Today I attended the graduation of eight men (plus one who was already released) who took a course offered by Berkshire Community College at the Berkshire County House of Corrections. They learned about landscaping. I was one of the instructors; I taught workforce ethics.
This was the sixth year for this program. It’s run from late winter into the spring. I met with the men for 90 minutes weekly. I’ve taught in this program since its inception.
The course is funded by a grant. It’s about $15000. It costs over $40000 a year to house an inmate. It’s my understanding that typically 70-75% of inmates return to jail. However, this program reduced recidivism among its participants to about 20%. Do the math. The savings is enormous. Savings are even more dramatic when we consider that the inmates who don’t return will not be an ongoing cost to the state and will begin working and paying taxes. (I can’t tell you how good I feel when I see former students working in the community.)
I think of this program a lot because it illustrates the value it has for the state. It leverages ten times its cost in savings. It’s not an expense, it’s an investment.
Today as we look at the proposed budget the Trump administration sent to Congress with its drastic cuts, it’s clear to me that this budget views social programs as expenses. Thus, as an expense, cutting is easy.
But if we understand social programs as investments, doesn’t that change our perception? When we adequately fund education from pre-school through post-secondary, what will be the return a generation from now? When we fund SNAP (aka food stamps) so children can have access to nutritious food, that helps to ensure they will have good physical and mental development.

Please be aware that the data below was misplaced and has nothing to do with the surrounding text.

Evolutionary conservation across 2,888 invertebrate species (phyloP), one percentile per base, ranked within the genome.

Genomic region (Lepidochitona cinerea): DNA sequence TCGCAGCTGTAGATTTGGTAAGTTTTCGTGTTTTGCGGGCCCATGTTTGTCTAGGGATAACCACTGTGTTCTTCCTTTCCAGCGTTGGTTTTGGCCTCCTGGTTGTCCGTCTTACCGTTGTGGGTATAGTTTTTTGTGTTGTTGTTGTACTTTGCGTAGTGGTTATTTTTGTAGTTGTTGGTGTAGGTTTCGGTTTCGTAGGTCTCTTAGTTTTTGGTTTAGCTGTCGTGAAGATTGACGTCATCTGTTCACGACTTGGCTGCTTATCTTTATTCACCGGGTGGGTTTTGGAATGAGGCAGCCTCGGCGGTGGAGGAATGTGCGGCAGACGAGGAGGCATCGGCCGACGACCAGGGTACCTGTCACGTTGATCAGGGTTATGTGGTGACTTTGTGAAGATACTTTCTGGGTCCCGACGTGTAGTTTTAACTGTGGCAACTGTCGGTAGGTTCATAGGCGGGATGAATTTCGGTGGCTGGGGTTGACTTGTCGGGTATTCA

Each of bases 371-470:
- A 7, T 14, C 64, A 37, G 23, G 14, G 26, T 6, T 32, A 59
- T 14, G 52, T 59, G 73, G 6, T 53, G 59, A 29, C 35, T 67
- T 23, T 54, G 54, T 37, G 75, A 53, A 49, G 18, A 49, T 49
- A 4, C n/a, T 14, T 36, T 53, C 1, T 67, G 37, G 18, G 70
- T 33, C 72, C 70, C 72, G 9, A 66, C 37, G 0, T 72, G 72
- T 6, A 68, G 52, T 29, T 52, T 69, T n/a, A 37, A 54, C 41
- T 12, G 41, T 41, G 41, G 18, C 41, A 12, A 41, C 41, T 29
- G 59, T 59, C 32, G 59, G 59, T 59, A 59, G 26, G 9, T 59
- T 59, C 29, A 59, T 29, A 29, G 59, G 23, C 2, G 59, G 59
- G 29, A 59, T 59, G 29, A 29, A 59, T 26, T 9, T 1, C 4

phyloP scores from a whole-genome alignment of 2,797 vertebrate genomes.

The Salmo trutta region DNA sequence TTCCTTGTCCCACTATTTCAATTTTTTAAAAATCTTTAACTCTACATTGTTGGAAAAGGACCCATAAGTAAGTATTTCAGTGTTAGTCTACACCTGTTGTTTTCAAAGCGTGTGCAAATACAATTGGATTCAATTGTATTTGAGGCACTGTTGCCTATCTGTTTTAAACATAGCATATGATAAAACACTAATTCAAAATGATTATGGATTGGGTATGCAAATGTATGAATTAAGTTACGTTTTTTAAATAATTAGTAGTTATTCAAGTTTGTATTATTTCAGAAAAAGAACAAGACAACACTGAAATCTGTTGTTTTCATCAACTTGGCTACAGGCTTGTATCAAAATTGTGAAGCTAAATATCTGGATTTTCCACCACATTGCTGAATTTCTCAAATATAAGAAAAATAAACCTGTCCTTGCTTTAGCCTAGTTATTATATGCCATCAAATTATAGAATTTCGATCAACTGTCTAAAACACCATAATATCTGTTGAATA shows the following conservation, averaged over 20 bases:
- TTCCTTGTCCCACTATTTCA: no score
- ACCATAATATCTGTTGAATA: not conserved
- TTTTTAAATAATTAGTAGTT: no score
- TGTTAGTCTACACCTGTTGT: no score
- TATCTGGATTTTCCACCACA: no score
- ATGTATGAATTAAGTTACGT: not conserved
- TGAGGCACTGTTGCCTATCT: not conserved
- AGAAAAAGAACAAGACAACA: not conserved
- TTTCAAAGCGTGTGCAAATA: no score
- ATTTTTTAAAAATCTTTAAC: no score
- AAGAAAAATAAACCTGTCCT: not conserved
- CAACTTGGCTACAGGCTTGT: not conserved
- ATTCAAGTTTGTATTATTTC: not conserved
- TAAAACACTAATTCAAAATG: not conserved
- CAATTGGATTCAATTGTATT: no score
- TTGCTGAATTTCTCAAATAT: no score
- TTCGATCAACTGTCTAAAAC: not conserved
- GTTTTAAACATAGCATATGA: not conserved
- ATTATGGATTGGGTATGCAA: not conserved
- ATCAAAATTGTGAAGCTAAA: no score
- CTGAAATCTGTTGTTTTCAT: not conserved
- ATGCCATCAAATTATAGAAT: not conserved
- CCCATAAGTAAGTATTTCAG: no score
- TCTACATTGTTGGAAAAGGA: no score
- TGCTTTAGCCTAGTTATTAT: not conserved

Social programs are investments, which will not show returns next year or the year after. We will see them a generation from now. We’ll see those returns when we spend less money to house inmates or reduced long term health care costs as physical and mental health improve. As an investment, imagining a more vigorous and robust economy with lots of creative and educated workers is not a stretch.
One of the men spoke at today’s graduation ceremony. He was truly thankful for the opportunity to take this course. He spoke about the mistakes he made in his life which got him incarcerated. He went on to say that this course truly makes the Berkshire County House of Corrections a place where people can actually correct their mistakes.